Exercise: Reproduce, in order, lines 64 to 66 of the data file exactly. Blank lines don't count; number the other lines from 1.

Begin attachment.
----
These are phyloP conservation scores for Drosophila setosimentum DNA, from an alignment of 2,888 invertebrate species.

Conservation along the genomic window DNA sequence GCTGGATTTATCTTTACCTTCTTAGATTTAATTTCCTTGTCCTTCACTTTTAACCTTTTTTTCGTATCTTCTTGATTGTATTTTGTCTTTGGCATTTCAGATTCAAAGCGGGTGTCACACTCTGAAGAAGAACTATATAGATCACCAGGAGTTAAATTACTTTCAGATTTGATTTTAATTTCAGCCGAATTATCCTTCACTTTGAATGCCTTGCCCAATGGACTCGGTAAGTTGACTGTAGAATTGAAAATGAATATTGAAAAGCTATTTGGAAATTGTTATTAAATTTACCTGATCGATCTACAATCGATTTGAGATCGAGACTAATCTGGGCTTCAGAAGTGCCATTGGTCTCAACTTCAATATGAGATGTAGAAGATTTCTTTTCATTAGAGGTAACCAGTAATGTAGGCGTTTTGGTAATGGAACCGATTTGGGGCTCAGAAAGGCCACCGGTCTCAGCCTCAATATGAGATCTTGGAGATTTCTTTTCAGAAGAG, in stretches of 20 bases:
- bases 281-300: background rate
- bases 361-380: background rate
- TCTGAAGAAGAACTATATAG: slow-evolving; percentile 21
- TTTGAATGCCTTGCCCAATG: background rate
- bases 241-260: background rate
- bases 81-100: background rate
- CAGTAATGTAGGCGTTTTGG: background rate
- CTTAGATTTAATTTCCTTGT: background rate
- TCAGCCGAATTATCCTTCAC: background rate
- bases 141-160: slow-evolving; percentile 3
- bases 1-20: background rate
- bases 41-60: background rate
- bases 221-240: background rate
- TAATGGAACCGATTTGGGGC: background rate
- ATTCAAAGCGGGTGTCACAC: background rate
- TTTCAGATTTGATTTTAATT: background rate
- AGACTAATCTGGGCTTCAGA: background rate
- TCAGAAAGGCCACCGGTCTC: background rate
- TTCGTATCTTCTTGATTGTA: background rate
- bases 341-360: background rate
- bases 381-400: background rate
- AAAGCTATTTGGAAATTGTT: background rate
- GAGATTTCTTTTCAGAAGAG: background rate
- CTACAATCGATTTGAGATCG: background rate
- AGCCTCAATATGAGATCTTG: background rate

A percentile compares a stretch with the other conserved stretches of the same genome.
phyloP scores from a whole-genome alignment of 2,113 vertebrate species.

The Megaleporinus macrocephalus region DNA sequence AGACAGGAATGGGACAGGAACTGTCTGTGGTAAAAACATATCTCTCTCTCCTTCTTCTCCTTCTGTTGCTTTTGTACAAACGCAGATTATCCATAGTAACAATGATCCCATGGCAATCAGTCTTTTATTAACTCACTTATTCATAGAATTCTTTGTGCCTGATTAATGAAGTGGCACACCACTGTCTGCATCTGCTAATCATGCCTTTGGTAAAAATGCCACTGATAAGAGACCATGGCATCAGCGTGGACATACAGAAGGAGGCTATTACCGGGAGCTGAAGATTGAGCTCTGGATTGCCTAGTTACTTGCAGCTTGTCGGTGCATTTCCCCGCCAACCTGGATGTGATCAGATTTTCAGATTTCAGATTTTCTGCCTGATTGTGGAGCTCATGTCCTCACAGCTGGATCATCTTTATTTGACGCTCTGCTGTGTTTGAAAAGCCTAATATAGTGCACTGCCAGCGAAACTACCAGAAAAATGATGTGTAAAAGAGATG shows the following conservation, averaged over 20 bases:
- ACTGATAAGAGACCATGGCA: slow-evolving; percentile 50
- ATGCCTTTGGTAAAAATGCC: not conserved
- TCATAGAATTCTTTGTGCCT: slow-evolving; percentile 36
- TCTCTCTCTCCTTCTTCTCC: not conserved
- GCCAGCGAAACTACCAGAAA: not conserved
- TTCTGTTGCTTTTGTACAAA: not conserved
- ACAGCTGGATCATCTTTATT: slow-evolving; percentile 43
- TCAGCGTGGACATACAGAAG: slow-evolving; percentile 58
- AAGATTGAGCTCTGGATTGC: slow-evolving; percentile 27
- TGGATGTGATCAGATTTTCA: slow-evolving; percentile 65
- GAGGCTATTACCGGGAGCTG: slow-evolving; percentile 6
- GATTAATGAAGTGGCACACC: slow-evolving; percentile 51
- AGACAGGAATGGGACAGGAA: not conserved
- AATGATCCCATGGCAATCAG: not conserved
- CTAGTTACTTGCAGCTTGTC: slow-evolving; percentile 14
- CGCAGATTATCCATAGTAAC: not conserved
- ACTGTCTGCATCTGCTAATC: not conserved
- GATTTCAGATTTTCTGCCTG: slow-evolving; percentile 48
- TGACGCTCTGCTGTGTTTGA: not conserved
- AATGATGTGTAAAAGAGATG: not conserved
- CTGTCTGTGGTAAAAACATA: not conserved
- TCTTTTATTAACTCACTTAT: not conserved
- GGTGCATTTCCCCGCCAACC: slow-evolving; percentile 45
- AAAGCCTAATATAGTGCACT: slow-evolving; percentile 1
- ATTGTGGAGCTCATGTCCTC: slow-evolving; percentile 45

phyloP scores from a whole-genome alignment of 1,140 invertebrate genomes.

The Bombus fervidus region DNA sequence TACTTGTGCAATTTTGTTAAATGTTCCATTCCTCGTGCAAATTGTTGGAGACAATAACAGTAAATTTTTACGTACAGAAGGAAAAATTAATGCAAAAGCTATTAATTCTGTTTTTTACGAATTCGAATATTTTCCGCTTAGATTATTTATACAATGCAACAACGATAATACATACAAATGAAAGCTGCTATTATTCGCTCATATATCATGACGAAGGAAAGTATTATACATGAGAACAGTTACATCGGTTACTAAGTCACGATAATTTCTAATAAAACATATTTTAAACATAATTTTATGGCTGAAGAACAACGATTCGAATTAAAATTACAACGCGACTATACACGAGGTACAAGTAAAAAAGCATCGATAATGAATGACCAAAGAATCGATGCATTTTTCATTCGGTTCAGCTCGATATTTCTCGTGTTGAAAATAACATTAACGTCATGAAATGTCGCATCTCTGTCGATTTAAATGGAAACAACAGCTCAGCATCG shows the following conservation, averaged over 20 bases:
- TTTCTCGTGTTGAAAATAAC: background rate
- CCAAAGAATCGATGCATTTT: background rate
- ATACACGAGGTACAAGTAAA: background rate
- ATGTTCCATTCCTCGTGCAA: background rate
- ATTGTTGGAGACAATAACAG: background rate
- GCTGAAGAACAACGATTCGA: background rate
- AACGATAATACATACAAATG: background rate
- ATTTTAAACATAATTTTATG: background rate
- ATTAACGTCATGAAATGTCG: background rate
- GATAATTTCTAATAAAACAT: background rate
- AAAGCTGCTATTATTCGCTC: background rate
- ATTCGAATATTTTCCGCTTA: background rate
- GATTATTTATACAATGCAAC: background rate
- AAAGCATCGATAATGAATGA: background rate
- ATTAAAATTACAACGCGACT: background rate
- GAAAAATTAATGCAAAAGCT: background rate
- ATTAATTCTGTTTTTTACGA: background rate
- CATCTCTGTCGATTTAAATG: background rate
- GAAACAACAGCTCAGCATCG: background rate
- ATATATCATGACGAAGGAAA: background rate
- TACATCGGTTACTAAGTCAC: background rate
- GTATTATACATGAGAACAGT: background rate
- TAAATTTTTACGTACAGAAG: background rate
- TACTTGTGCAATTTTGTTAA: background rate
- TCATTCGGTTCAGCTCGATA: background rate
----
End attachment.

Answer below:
- AACGATAATACATACAAATG: background rate
- ATTTTAAACATAATTTTATG: background rate
- ATTAACGTCATGAAATGTCG: background rate